Somebody call Judge Bob King!  Somebody call Judge Jim Rowe!  Somebody call Judge Frank Joliffe and bring him out of retirement!  We need to throw the book at Mark for stealing our Christmas story. 
            But if Mark were here to defend himself, he might remind us that he wrote his Gospel first.  When they put the Bible together, Matthew jumped the line and got ahead of him, Luke gets all the credit for the details of the birth, but don’t get it twisted!  Mark wrote his story first.  And he mentions nothing about Jesus as a child.  Why is that? 
            Because for Mark, Jesus became Christ.  The way he tells Jesus’ story, Jesus has to grow up.  God doesn’t hand him the keys to the kingdom; Jesus has to earn them.  He has to go to school, learn a trade, treat people with respect, follow his teacher John the Baptist, feed the hungry, clothe the naked, figure out how to deal with crazy people who come up to him on the street asking for crazy things, become a man, and eventually become the Son of Man.  So for Mark, Christmas is a time not so much for celebration…as a time for anticipation.  It is not the end of the year, but the beginning.  It is not the finish line, but the starting line. 
            I think that’s a message with great relevance in today’s world.  Mark’s Christmas story may not have all those details we’re used to hearing (though we will read those tonight…so don’t fret), but it does have a weight that we need to hear.  For Mark, the significance of Jesus lies in what he does.  His actions matter more than anything else.  That’s a message with great relevance for our lives.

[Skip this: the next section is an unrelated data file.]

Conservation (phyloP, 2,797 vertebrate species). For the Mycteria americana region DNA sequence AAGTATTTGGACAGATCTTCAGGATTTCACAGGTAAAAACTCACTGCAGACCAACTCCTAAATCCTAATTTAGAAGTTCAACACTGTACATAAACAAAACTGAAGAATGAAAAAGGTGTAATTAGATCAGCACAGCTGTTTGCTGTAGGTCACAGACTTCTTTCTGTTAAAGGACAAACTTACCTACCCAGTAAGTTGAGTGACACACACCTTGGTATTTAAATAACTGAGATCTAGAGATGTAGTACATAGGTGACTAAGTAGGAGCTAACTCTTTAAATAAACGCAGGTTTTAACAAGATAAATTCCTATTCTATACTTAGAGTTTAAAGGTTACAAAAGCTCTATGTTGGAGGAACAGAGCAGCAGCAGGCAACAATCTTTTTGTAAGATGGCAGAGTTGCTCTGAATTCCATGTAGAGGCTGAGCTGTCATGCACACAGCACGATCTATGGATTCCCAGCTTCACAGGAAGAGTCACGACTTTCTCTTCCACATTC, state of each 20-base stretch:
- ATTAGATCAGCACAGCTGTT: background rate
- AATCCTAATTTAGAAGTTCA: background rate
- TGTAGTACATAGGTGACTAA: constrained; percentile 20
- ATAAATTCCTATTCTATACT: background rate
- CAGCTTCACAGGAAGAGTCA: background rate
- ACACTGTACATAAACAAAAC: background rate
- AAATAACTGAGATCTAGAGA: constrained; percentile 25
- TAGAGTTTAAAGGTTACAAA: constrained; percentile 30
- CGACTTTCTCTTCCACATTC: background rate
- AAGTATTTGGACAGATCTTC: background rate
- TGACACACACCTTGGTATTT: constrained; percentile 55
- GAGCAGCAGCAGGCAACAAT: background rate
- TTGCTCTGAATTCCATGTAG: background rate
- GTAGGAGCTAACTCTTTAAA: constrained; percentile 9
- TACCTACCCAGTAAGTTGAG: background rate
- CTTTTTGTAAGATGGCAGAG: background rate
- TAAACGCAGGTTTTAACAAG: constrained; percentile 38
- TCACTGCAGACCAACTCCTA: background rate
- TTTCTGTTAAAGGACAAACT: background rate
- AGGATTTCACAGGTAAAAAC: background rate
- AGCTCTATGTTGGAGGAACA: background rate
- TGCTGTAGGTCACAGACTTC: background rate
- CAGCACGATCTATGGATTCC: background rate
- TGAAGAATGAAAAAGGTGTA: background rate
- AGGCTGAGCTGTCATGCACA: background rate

It we’re going to claim the name of Jesus this Christmas, we have to do something with it.  If we’re going to celebrate Christmas and send people Christmas cards and put up a Christmas tree and give people Christmas gifts and share Christmas meals together, understand the name that you are claiming. 
Jesus wasn’t just given the title of Christ.  He earned it.  If we want to claim his name, we have to work alongside him.  Feed the hungry.  Clothe the naked.  Heal the sick.  Listen to the person everyone else runs away from!  Claim his name--not in words but in actions. 

            Did somebody steal Christmas?  Not exactly.  I probably exaggerated.  OK, I definitely exaggerated.  But it did get you interested, didn’t it!  For whatever reasons—culture, weather, the Grinch in all of us—we’ve lost sense of the theological meaning of Christmas.  To the point that it feels like somebody stole Christmas.  Come back tonight—yes, this was all a ruse to get you to come back again tonight—and we’ll take about the real meaning of Christmas.  Amen.      

Dec 13, 2015 Sermon: "You Dirty Rascals!"

Stephen Baldwin
OT: Isaiah 12.2-6
NT: Luke 3.7-18

            Isn’t it amazing that you can say the same words in a different tone and convey a completely different meaning?  We typically read today’s passage in an angry, with John the Baptist almost yelling at the people gathered around him for baptism!  We assume he is angry, even disappointed with them for their sinfulness.  But that just doesn’t make sense.  Even for John.  Would he really expect to recruit new church members by yelling at them the first time they show up to church?  I’ve never tried that…because I don’t think it would work!